Farmer Edward Sawicki and his cows in Ogonki, Poland. A little over a year ago Sawicki found out that his property is slated for shale gas exploration. Image by Dimiter Kenarov. Poland, 2012. Add this image to a lesson

Freelance journalist and Pulitzer Center grantee Dimiter Kenarov visits Duquesne University on Monday, February 4, to discuss the local costs of global shale gas extraction. Many Pennsylvanians have a vested interest in the future of shale gas, and Kenarov divided his reporting between Eastern Europe and the US, with the impact on Pennsylvania a key focus of his project.

"Shale Gas: From Poland to Pennsylvania," is the Pulitzer Center's joint reporting initiative with Calkins Media, publisher of The project examines the extraction and use of this natural resource found in shale rock, promoted as a cleaner fossil alternative to coal and oil and acclaimed by many as the next step toward a dream of energy independence. Others are concerned over the impact of the removal of the resource from the shale rock, using hydraulic fracturing, or fracking.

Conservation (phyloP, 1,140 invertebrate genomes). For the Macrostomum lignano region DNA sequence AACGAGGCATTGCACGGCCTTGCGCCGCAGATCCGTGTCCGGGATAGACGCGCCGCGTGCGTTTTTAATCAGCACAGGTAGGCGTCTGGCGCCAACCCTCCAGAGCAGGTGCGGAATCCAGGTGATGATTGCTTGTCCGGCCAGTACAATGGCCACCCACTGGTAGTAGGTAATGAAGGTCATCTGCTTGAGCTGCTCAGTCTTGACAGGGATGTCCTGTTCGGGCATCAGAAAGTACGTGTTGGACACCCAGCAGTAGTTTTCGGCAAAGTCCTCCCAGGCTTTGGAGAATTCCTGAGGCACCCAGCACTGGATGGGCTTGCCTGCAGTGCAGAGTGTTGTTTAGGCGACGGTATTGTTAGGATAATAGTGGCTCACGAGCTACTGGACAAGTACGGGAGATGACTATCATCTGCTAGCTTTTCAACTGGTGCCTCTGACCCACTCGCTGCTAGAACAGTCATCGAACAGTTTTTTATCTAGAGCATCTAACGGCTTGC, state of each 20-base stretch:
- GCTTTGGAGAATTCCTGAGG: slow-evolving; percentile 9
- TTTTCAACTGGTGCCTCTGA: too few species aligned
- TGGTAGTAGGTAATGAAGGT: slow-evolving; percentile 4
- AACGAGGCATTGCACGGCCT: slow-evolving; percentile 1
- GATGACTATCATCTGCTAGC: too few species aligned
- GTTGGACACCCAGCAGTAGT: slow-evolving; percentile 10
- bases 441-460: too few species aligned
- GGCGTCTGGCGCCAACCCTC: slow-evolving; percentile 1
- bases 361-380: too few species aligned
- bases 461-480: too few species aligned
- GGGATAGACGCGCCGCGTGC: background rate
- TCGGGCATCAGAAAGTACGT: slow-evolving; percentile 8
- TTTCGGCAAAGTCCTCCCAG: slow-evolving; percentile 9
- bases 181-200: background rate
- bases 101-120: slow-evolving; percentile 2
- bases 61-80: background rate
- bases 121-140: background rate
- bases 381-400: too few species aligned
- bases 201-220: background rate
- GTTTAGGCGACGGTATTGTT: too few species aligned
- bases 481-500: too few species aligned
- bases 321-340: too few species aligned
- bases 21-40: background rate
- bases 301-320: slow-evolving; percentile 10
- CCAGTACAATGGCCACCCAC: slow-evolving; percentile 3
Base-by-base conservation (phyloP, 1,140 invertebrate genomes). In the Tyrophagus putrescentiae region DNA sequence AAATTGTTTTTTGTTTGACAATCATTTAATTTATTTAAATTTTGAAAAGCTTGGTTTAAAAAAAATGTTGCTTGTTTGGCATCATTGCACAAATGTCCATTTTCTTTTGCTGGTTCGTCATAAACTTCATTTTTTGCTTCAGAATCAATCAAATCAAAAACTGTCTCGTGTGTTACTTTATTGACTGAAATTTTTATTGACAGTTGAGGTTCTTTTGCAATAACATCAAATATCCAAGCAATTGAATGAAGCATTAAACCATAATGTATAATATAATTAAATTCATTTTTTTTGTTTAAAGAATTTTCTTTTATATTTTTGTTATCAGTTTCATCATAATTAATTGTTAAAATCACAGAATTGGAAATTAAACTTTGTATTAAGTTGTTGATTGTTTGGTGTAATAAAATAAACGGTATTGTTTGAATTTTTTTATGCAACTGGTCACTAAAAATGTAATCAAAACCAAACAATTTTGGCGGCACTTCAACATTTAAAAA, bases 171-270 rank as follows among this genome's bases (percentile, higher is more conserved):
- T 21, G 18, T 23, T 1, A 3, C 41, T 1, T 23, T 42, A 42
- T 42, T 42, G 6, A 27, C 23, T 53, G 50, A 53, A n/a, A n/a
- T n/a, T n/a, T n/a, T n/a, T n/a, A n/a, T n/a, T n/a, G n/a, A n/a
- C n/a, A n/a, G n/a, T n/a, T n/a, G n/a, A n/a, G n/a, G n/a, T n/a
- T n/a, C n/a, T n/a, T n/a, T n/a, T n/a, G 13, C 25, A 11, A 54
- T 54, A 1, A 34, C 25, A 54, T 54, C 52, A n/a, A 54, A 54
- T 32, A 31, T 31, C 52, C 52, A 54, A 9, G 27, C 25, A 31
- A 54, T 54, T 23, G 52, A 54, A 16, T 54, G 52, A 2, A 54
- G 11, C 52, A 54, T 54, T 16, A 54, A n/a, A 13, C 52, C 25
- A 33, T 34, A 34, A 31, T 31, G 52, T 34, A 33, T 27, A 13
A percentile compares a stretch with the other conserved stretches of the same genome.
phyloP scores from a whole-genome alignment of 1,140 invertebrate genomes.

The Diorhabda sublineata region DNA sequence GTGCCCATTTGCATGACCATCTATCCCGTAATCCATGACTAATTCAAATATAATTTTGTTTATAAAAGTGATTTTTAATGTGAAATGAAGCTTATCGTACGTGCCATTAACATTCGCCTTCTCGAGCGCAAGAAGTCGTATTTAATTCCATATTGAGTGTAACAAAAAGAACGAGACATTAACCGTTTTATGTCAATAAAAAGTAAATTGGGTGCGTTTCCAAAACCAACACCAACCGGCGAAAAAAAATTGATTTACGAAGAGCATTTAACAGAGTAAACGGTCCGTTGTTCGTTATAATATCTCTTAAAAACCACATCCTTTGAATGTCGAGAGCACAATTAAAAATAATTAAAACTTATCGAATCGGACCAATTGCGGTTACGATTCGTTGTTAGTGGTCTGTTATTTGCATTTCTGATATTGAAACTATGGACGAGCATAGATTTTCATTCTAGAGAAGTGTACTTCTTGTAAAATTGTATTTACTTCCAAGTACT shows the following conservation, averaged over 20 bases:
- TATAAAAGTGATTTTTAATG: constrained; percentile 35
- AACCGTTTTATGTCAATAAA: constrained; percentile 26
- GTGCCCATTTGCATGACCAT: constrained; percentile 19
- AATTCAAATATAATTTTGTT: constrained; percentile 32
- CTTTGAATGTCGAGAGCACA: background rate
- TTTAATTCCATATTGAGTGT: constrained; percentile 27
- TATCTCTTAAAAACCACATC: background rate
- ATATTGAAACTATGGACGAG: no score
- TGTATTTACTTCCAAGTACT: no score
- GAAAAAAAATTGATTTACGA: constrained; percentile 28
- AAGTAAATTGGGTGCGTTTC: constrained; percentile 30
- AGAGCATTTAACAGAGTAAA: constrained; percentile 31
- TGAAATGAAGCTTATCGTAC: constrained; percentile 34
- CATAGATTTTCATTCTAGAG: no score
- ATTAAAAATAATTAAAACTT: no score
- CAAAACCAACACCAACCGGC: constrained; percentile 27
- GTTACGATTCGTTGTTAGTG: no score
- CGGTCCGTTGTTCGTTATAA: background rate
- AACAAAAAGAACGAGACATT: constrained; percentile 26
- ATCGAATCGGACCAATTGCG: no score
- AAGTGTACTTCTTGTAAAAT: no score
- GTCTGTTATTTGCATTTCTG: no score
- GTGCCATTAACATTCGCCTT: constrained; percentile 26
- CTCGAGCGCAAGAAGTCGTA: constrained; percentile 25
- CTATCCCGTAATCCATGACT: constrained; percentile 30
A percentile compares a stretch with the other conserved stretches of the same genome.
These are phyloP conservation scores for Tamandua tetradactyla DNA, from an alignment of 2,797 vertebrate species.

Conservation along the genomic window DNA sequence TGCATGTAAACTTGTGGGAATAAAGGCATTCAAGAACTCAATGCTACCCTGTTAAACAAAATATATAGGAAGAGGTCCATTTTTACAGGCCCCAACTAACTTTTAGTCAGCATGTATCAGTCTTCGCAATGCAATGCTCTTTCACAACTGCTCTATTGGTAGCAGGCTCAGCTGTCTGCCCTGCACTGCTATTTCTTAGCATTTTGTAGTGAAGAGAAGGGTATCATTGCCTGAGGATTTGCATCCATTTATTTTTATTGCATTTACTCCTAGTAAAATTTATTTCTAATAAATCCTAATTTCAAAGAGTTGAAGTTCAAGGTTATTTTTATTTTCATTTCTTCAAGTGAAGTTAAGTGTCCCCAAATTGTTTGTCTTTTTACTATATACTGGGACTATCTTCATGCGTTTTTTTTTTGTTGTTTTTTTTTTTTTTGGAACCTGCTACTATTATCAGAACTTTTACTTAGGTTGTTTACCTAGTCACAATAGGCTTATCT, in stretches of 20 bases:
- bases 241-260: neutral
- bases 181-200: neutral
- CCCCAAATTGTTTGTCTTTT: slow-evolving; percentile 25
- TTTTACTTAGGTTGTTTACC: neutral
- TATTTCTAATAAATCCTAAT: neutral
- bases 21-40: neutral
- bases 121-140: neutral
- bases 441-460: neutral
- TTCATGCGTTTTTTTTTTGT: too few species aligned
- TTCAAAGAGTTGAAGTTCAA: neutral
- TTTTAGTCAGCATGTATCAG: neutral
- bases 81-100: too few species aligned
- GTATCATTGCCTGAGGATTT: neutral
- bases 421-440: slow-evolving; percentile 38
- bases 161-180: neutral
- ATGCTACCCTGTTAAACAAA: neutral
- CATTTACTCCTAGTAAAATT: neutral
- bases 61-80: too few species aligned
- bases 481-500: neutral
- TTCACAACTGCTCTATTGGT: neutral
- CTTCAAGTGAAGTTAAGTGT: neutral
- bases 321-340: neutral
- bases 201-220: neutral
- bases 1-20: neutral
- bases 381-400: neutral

Monday, February 4
Duquesne University
College Hall 104
Pittsburgh, PA 15282

Kenarov's visit is presented by the Pulitzer Center, the Duquesne University Department of Journalism and Multimedia Arts, the Duquesne University Policy Center, the Knight Foundation and the McAnulty College of Liberal Arts.


Shale gas is an energy phenomenon not just in a broad swath of the United States but in places like eastern Europe, too. In both regions there is a tangled mix of hopes, hype, and concern.


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